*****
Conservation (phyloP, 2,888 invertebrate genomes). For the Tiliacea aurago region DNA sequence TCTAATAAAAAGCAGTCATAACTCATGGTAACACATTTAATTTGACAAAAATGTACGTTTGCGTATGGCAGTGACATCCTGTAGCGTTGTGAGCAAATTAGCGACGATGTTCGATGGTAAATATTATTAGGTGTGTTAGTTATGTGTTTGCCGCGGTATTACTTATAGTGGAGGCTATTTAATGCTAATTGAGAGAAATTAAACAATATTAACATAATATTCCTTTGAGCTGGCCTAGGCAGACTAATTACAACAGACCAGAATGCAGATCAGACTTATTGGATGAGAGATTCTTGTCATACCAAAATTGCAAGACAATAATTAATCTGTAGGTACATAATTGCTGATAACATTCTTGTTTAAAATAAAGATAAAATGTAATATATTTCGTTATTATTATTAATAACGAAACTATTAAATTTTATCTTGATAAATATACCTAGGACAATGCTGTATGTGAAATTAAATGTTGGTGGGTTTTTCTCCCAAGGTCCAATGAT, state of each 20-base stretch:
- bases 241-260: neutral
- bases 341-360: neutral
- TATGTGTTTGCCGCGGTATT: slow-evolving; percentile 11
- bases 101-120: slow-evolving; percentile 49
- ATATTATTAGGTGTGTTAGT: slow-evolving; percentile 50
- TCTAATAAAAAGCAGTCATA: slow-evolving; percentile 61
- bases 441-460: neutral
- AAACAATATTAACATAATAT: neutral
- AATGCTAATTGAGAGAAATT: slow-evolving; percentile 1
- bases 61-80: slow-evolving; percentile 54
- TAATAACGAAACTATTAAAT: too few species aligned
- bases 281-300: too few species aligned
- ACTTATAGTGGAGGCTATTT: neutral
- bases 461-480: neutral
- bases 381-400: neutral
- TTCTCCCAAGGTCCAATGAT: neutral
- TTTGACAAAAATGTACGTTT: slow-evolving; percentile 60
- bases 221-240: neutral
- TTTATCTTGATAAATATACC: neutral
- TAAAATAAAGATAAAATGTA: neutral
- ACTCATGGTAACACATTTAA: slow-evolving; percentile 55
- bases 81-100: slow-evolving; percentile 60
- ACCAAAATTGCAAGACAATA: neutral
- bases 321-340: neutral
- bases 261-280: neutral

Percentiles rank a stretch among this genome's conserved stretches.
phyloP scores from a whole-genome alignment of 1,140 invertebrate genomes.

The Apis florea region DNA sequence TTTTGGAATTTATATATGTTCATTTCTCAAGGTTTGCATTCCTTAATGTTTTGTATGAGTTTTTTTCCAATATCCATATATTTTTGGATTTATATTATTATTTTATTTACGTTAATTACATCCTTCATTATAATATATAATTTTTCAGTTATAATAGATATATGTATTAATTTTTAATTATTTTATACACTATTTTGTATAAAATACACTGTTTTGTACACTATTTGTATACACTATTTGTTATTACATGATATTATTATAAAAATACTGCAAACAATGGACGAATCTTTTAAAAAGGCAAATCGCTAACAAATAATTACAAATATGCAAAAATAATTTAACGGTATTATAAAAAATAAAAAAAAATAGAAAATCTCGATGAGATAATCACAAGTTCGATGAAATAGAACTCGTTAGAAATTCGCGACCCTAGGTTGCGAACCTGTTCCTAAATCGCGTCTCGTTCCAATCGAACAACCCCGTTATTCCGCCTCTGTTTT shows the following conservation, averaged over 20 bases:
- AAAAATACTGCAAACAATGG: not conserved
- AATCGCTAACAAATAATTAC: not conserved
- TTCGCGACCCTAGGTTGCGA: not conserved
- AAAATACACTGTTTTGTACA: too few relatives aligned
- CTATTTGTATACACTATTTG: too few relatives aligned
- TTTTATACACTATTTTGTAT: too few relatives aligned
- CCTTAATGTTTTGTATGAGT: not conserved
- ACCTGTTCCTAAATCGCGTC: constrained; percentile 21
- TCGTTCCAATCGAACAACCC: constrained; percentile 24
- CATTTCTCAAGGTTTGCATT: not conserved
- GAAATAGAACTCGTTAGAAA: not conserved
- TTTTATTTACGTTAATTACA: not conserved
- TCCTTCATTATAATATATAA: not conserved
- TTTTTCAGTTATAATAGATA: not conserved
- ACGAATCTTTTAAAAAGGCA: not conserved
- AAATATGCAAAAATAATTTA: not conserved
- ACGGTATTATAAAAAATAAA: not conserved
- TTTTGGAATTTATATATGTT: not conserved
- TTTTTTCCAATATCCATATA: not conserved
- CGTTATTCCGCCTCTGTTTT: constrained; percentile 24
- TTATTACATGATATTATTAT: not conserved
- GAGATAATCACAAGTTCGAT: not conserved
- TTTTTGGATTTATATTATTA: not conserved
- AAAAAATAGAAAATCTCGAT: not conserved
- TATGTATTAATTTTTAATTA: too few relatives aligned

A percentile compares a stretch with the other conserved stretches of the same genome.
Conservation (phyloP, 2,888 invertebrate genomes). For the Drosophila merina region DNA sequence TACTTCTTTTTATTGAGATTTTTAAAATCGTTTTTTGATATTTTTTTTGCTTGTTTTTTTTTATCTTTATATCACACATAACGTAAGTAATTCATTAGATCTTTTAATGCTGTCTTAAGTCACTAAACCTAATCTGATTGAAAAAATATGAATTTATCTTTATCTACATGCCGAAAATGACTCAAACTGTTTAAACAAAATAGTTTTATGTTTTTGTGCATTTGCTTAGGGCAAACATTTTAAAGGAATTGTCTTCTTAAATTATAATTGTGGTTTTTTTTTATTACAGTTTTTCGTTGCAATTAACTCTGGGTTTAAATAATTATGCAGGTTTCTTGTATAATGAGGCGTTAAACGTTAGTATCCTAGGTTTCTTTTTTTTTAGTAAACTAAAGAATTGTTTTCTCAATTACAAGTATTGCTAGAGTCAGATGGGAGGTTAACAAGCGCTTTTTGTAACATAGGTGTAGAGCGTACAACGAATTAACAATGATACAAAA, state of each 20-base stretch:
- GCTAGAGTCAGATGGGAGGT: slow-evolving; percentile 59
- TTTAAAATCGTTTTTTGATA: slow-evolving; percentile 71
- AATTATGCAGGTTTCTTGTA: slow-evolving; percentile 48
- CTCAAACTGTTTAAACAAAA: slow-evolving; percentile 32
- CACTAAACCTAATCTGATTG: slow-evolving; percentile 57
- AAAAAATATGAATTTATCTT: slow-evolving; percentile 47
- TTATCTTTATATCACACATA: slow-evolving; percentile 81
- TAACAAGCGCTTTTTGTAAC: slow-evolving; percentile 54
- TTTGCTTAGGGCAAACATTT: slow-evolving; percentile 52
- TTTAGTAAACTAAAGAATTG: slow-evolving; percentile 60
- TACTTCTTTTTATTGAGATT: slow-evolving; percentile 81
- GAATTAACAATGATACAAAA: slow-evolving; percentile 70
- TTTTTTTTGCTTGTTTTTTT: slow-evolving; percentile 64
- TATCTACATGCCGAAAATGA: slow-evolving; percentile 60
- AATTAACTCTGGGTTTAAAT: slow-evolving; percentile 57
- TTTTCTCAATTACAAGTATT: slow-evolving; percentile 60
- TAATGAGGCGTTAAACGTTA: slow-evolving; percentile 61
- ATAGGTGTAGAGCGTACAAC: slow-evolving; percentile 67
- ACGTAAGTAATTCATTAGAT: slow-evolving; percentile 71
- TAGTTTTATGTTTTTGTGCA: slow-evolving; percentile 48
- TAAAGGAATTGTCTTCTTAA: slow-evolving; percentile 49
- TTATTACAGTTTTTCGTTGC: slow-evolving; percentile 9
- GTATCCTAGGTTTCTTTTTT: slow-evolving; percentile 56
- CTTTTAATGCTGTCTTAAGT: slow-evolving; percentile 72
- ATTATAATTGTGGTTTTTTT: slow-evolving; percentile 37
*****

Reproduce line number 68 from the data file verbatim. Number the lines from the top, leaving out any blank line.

- GAATTAACAATGATACAAAA: slow-evolving; percentile 70